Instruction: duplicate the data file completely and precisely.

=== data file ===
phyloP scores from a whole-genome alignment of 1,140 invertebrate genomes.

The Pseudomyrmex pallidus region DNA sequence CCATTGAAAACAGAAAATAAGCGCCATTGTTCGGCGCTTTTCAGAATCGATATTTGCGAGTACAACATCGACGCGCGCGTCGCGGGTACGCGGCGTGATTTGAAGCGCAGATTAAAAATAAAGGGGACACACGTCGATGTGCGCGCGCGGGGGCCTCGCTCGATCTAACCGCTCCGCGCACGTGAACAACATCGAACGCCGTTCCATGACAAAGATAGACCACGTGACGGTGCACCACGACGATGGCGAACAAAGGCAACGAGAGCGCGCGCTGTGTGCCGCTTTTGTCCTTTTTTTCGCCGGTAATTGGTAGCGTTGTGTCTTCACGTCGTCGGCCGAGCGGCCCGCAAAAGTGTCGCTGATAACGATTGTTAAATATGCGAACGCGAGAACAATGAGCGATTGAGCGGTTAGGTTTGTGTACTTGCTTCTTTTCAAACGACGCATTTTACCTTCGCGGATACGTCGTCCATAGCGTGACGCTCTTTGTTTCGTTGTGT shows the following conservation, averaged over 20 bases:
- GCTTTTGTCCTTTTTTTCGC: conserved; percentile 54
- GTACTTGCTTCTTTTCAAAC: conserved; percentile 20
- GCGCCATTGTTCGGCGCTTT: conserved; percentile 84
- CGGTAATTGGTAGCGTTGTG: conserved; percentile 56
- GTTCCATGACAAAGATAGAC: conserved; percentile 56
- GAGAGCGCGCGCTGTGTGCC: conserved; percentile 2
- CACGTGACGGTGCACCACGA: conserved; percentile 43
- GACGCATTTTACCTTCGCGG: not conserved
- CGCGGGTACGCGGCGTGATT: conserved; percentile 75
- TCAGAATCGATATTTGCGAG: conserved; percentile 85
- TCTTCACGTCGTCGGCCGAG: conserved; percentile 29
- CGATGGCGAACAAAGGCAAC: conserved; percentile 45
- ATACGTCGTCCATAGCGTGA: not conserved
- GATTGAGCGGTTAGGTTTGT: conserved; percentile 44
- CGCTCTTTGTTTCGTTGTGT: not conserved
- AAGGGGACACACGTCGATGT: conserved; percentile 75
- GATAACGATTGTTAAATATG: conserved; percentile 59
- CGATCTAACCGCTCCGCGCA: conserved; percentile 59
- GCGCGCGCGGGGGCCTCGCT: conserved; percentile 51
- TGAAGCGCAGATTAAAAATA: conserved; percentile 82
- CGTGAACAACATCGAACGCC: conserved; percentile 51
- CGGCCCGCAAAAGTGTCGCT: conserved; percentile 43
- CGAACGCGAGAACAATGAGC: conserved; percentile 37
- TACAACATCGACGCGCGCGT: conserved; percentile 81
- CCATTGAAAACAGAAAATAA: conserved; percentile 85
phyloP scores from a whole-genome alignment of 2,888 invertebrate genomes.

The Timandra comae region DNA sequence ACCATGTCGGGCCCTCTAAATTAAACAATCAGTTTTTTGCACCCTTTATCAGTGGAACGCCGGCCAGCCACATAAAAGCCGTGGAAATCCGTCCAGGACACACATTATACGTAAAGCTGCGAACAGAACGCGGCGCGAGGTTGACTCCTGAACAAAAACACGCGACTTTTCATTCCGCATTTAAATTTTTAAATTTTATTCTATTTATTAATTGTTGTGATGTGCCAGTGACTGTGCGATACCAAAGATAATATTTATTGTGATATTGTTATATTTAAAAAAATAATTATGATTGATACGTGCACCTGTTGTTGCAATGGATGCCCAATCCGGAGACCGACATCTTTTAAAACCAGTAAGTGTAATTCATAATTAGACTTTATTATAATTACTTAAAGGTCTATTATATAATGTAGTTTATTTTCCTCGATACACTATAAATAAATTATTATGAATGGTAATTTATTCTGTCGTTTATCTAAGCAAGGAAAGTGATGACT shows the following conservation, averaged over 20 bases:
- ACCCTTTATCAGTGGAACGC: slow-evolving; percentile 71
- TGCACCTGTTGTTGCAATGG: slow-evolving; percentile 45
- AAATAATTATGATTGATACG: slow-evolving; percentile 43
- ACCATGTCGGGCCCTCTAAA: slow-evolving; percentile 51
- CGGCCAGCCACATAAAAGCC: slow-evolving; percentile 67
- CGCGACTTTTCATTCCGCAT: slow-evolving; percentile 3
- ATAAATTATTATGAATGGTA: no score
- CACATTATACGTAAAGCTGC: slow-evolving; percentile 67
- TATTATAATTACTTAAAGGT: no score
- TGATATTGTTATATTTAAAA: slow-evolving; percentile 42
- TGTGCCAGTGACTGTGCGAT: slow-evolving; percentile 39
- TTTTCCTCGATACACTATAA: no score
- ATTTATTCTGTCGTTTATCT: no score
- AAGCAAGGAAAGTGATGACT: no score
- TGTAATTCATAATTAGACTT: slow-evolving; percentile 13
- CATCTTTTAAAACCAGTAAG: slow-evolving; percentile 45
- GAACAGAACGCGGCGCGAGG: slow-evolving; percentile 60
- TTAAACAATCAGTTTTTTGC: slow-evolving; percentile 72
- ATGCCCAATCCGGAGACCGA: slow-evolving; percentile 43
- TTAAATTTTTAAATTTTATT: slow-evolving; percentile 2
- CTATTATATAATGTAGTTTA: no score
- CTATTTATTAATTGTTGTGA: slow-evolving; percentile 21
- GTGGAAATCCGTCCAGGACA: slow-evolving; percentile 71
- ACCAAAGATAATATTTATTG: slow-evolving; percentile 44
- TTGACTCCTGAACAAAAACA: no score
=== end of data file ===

phyloP scores from a whole-genome alignment of 1,140 invertebrate genomes.

The Pseudomyrmex pallidus region DNA sequence CCATTGAAAACAGAAAATAAGCGCCATTGTTCGGCGCTTTTCAGAATCGATATTTGCGAGTACAACATCGACGCGCGCGTCGCGGGTACGCGGCGTGATTTGAAGCGCAGATTAAAAATAAAGGGGACACACGTCGATGTGCGCGCGCGGGGGCCTCGCTCGATCTAACCGCTCCGCGCACGTGAACAACATCGAACGCCGTTCCATGACAAAGATAGACCACGTGACGGTGCACCACGACGATGGCGAACAAAGGCAACGAGAGCGCGCGCTGTGTGCCGCTTTTGTCCTTTTTTTCGCCGGTAATTGGTAGCGTTGTGTCTTCACGTCGTCGGCCGAGCGGCCCGCAAAAGTGTCGCTGATAACGATTGTTAAATATGCGAACGCGAGAACAATGAGCGATTGAGCGGTTAGGTTTGTGTACTTGCTTCTTTTCAAACGACGCATTTTACCTTCGCGGATACGTCGTCCATAGCGTGACGCTCTTTGTTTCGTTGTGT shows the following conservation, averaged over 20 bases:
- GCTTTTGTCCTTTTTTTCGC: conserved; percentile 54
- GTACTTGCTTCTTTTCAAAC: conserved; percentile 20
- GCGCCATTGTTCGGCGCTTT: conserved; percentile 84
- CGGTAATTGGTAGCGTTGTG: conserved; percentile 56
- GTTCCATGACAAAGATAGAC: conserved; percentile 56
- GAGAGCGCGCGCTGTGTGCC: conserved; percentile 2
- CACGTGACGGTGCACCACGA: conserved; percentile 43
- GACGCATTTTACCTTCGCGG: not conserved
- CGCGGGTACGCGGCGTGATT: conserved; percentile 75
- TCAGAATCGATATTTGCGAG: conserved; percentile 85
- TCTTCACGTCGTCGGCCGAG: conserved; percentile 29
- CGATGGCGAACAAAGGCAAC: conserved; percentile 45
- ATACGTCGTCCATAGCGTGA: not conserved
- GATTGAGCGGTTAGGTTTGT: conserved; percentile 44
- CGCTCTTTGTTTCGTTGTGT: not conserved
- AAGGGGACACACGTCGATGT: conserved; percentile 75
- GATAACGATTGTTAAATATG: conserved; percentile 59
- CGATCTAACCGCTCCGCGCA: conserved; percentile 59
- GCGCGCGCGGGGGCCTCGCT: conserved; percentile 51
- TGAAGCGCAGATTAAAAATA: conserved; percentile 82
- CGTGAACAACATCGAACGCC: conserved; percentile 51
- CGGCCCGCAAAAGTGTCGCT: conserved; percentile 43
- CGAACGCGAGAACAATGAGC: conserved; percentile 37
- TACAACATCGACGCGCGCGT: conserved; percentile 81
- CCATTGAAAACAGAAAATAA: conserved; percentile 85
phyloP scores from a whole-genome alignment of 2,888 invertebrate genomes.

The Timandra comae region DNA sequence ACCATGTCGGGCCCTCTAAATTAAACAATCAGTTTTTTGCACCCTTTATCAGTGGAACGCCGGCCAGCCACATAAAAGCCGTGGAAATCCGTCCAGGACACACATTATACGTAAAGCTGCGAACAGAACGCGGCGCGAGGTTGACTCCTGAACAAAAACACGCGACTTTTCATTCCGCATTTAAATTTTTAAATTTTATTCTATTTATTAATTGTTGTGATGTGCCAGTGACTGTGCGATACCAAAGATAATATTTATTGTGATATTGTTATATTTAAAAAAATAATTATGATTGATACGTGCACCTGTTGTTGCAATGGATGCCCAATCCGGAGACCGACATCTTTTAAAACCAGTAAGTGTAATTCATAATTAGACTTTATTATAATTACTTAAAGGTCTATTATATAATGTAGTTTATTTTCCTCGATACACTATAAATAAATTATTATGAATGGTAATTTATTCTGTCGTTTATCTAAGCAAGGAAAGTGATGACT shows the following conservation, averaged over 20 bases:
- ACCCTTTATCAGTGGAACGC: slow-evolving; percentile 71
- TGCACCTGTTGTTGCAATGG: slow-evolving; percentile 45
- AAATAATTATGATTGATACG: slow-evolving; percentile 43
- ACCATGTCGGGCCCTCTAAA: slow-evolving; percentile 51
- CGGCCAGCCACATAAAAGCC: slow-evolving; percentile 67
- CGCGACTTTTCATTCCGCAT: slow-evolving; percentile 3
- ATAAATTATTATGAATGGTA: no score
- CACATTATACGTAAAGCTGC: slow-evolving; percentile 67
- TATTATAATTACTTAAAGGT: no score
- TGATATTGTTATATTTAAAA: slow-evolving; percentile 42
- TGTGCCAGTGACTGTGCGAT: slow-evolving; percentile 39
- TTTTCCTCGATACACTATAA: no score
- ATTTATTCTGTCGTTTATCT: no score
- AAGCAAGGAAAGTGATGACT: no score
- TGTAATTCATAATTAGACTT: slow-evolving; percentile 13
- CATCTTTTAAAACCAGTAAG: slow-evolving; percentile 45
- GAACAGAACGCGGCGCGAGG: slow-evolving; percentile 60
- TTAAACAATCAGTTTTTTGC: slow-evolving; percentile 72
- ATGCCCAATCCGGAGACCGA: slow-evolving; percentile 43
- TTAAATTTTTAAATTTTATT: slow-evolving; percentile 2
- CTATTATATAATGTAGTTTA: no score
- CTATTTATTAATTGTTGTGA: slow-evolving; percentile 21
- GTGGAAATCCGTCCAGGACA: slow-evolving; percentile 71
- ACCAAAGATAATATTTATTG: slow-evolving; percentile 44
- TTGACTCCTGAACAAAAACA: no score